Top 5 SEA Games events that work up an athlete’s sweat

September 15, 2017

(PSC/Facebook)
(PSC/Facebook)

 

The 29th Southeast Asian Games in Kuala Lumpur featured 39 different sports with over 400 gold medals at stake. Each discipline no doubt presents its own unique challenges. Sports like billiards, archery and shooting require more concentration and accuracy; while wushu, gymnastics, ice skating and poomsae in taekwondo demand grace, poise and balance.

There are also those sports that are physically draining, those typically played or held under sun for long periods of time. As such, athletes in these disciplines tend to sweat more than most. In no particular order, we decided to list down the top five SEAG events that tend to work up an athlete’s sweat.

Marathon – This goes without saying. Although this event typically starts at dawn, the sun is already up by the time they near the finish line. Because of the demanding nature of the marathon, it’s not uncommon for some runners to register a DNF (did not finish). Running a distance of over 42K is one of the most challenging athletic tasks you can take. It’s so exhausting that runners are allowed to drink water during their run. The Philippines’ very own Mary Joy Tabal won the gold in the women’s marathon, finishing in two hours and 48 minutes.

Triathlon – Considered the ultimate test of endurance, a triathlon is a race involving swimming, cycling and running. This year’s SEA Games covered a 1.5K swim in open water, 40 kilometers of cycling, and a 10K run. Like the marathon, there are also water breaks for competitors. The Philippines swept both men’s and women’s events, with Nikko Huelgas winning the gold in the men’s division in just under two hours and Kim Mangrobang topping the women’s division in two hours 11 minutes.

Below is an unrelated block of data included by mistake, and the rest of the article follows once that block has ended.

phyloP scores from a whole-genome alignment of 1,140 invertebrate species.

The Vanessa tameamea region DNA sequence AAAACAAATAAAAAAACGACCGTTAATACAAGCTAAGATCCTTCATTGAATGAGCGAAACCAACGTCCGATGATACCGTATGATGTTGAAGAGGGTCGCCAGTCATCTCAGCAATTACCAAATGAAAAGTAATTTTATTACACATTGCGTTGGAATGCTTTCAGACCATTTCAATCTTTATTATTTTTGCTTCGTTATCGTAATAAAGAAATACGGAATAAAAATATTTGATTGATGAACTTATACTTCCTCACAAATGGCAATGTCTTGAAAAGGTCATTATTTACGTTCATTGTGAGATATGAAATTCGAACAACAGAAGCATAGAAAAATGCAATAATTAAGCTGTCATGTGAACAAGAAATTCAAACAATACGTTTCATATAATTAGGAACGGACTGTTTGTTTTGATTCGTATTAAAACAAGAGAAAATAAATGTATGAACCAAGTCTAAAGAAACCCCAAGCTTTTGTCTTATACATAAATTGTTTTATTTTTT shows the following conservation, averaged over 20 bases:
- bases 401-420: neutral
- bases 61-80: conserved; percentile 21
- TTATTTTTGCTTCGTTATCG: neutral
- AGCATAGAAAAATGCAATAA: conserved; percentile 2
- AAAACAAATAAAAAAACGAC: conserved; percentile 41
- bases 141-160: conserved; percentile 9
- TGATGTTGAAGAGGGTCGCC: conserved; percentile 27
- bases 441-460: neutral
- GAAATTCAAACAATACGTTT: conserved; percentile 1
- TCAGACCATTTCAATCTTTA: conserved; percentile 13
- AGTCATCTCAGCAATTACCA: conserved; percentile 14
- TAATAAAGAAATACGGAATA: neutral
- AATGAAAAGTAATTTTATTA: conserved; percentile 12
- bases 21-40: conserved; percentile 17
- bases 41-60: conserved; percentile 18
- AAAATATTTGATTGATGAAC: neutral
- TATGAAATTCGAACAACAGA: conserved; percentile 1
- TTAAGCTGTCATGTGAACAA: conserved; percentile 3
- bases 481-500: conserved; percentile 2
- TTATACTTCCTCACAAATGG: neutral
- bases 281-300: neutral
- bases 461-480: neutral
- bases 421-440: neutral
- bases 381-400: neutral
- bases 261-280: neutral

Boxing – Our boxers were among the most productive delegations in the recent SEA Games, bringing home two gold medals courtesy of Eumir Marcial and John Marvin, a silver from Mario Fernandez, and two bronzes from Ian Clark Bautista and Charly Suarez. Boxing may not be held outdoors under the hot sun, but the constant movement around the ring is more than enough to drain your body of fluids and leave you drenched.

Tennis – A typical two-set tennis match last for around an hour. If the match goes to a third set, as it did in the men’s doubles gold medal match between the Philippines and Thailand, then it can stretch to close to 90 minutes. Tennis matches in the 29th SEA Games started off at 12 noon, so players had to deal with the heat from the sun. It was not uncommon to see some male players change their shirts during their matches. All that sweat released can make you do that. The men’s doubles tandem of Ruben Gonzales and Francis Casey Alcantara played their gold medal match against the Ratiwatana twins of Thailand in the middle of a hot afternoon in Kuala Lumpur, and by the time our boys ended their valiant run and settled for the silver medal, they had both changed shirts but were still dripping with sweat.

Basketball – Gilas, as expected, brought home the gold in KL. Anyone who’s played a full-court, full-length basketball game knows how tiring that can get. Players rehydrate several times during the game and their jerseys are soaked in sweat by the time the game is over.

These events and most other events in the SEA Games require proper water replenishment for top-notch performance and health.

Summit Natural Drinking Water is an athlete’s partner that helps their body push its limits. It’s the ideal drink with the right amount of minerals and bicarbonates to boost the body’s hydration level for better performance, enabling athletes to stay fueled for all the challenges they participate in, mentally and physically.

Summit Natural drinking water helps our athletes to thirst for more and defy their limits as they make a mark and bring honor to our country.

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